The most significant OIG findings were (i) high utilization levels of a small group of physicians that order MR accounted for a disproportionate amount of Medicare claims, and (ii) a higher proportion of the high utilizing physicians had Connected Relationships with the entity or entities that were involved in performing the MR services than did the lower utilizing physicians. Specifically, the OIG noted that a mere 5% of “High User” doctors accounted for 40% of the MR charges billed to Medicare. Further, the data indicated that High User doctors were more likely than the other doctors in the study to have a Connected Relationship with the provider of the test. Out of all the services billed to Medicare where the ordering doctor had a Connected Relationship with the provider of the MR service, 55% were ordered by High User doctors. In comparison, of all the services billed to Medicare where there was no Connected Relationship with the provider of the MR services, only 33% were ordered by High User doctors. Thus, the empirical data seemed to indicate that a physician’s Connected Relationships may influence the physician’s ordering patterns and utilization rates for MR services.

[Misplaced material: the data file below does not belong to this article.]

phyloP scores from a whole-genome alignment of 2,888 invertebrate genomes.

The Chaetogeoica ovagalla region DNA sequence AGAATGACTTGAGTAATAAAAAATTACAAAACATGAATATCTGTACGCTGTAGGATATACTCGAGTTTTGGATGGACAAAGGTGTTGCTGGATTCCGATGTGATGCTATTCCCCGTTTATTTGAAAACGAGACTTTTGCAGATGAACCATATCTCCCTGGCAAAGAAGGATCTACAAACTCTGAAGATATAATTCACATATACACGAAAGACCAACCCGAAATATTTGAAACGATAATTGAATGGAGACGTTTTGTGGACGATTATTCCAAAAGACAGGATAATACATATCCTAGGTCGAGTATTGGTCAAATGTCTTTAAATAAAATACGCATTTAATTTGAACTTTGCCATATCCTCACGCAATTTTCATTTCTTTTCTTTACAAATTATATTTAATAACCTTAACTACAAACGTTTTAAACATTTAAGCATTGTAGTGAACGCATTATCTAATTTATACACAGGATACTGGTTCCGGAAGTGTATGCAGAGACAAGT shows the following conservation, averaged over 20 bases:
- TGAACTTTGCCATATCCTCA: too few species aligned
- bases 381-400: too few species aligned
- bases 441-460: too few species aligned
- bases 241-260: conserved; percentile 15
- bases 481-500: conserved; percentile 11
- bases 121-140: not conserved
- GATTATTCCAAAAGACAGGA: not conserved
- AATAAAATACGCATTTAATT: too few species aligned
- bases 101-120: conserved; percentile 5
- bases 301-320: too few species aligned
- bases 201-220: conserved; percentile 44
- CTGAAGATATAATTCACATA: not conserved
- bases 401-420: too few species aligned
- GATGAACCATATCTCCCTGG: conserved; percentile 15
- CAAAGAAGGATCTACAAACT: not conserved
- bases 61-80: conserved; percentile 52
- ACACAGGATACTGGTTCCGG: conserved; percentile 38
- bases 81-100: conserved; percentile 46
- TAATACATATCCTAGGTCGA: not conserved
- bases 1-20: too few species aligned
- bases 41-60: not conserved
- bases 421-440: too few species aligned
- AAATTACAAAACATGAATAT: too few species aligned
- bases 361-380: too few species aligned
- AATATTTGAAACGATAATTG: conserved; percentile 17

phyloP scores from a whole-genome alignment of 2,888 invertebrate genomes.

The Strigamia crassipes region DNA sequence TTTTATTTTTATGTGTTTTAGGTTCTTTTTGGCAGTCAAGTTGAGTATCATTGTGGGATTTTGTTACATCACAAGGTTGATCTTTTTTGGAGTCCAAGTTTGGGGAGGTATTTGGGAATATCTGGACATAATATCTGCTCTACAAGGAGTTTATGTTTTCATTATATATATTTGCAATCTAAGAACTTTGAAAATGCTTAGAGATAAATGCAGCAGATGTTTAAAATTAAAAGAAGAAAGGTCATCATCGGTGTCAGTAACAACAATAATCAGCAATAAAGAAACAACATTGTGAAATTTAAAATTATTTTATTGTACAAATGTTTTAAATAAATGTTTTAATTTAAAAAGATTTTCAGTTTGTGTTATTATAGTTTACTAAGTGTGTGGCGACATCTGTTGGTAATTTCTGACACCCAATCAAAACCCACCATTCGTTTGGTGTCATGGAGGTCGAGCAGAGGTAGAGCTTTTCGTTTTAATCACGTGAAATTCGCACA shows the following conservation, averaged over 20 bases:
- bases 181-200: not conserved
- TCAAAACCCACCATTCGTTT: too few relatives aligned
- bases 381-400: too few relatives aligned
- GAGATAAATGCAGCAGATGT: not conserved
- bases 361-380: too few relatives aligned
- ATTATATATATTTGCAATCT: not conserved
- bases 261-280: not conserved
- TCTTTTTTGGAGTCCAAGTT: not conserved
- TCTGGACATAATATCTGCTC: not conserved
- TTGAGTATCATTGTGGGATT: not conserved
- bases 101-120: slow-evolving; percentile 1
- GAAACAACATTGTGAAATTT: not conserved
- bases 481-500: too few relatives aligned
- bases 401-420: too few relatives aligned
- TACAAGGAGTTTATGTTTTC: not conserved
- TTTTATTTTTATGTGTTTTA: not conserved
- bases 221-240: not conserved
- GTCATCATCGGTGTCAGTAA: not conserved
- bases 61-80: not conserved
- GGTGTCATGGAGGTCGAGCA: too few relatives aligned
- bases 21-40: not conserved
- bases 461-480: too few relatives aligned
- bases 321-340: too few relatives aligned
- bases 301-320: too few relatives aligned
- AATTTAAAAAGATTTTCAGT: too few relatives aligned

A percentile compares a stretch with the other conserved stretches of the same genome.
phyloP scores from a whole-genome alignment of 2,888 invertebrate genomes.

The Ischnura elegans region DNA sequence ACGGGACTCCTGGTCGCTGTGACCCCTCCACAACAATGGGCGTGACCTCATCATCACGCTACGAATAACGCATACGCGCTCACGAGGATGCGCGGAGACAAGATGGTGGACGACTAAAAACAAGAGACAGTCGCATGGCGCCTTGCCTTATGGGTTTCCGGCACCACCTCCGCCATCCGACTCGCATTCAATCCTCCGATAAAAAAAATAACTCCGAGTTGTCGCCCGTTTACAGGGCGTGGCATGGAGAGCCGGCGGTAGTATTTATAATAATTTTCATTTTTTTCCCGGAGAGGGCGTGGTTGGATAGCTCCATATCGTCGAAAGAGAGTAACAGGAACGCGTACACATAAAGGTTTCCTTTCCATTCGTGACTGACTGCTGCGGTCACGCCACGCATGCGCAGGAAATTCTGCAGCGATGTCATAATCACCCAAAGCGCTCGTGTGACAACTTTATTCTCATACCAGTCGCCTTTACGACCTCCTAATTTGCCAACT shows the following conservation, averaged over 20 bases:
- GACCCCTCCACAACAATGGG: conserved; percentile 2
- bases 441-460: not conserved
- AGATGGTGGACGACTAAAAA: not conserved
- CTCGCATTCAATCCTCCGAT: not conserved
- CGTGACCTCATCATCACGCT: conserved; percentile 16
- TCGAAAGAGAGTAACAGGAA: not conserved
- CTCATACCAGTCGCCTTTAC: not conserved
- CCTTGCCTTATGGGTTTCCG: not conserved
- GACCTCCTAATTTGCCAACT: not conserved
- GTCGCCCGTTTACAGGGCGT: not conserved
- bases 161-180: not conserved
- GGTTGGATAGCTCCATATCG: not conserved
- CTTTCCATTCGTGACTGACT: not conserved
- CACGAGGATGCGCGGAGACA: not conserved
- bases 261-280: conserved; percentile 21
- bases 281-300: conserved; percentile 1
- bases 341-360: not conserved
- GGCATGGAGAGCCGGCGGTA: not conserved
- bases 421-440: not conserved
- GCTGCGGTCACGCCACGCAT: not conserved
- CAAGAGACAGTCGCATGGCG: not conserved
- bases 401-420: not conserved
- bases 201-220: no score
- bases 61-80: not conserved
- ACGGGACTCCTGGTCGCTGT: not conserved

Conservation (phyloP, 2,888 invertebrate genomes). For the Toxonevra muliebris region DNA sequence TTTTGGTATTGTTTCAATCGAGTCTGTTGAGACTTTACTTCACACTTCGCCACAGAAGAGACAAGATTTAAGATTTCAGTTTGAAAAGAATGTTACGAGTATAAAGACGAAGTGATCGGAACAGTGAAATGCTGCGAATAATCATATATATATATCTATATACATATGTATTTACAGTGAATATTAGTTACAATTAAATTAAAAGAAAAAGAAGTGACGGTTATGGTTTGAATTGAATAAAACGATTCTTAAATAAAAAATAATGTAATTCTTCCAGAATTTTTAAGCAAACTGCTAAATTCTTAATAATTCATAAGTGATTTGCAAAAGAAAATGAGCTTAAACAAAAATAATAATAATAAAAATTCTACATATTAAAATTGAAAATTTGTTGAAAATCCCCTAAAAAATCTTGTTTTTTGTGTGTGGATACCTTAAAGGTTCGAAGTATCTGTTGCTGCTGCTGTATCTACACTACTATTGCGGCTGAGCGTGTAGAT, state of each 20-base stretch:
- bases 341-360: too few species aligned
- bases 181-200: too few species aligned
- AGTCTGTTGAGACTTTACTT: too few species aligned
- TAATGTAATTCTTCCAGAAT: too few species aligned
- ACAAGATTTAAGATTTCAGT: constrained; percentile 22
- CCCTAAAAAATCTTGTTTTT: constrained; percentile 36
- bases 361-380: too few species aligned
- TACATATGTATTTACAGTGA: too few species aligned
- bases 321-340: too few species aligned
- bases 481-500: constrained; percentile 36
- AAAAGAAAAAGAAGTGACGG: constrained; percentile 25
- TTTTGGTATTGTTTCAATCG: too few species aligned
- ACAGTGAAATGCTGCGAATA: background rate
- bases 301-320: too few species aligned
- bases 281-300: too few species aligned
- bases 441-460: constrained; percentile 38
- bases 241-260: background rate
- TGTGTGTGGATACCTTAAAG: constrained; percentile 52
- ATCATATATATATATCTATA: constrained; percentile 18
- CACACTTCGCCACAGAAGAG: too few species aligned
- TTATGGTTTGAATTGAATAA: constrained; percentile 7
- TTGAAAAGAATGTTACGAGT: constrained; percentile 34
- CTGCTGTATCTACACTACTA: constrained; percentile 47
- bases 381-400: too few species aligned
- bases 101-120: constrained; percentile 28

Although the Report did not announce any change in the OIG’s position, or recommend any new statutes or regulations to address the issues identified, it indicates that utilization patterns of diagnostic services continues to be a matter of concern for the OIG. The Report compliments the efforts of the Center for Medicare & Medicaid Services (“CMS”) to rein in costs related to ancillary services, including MR services. These developments include the following: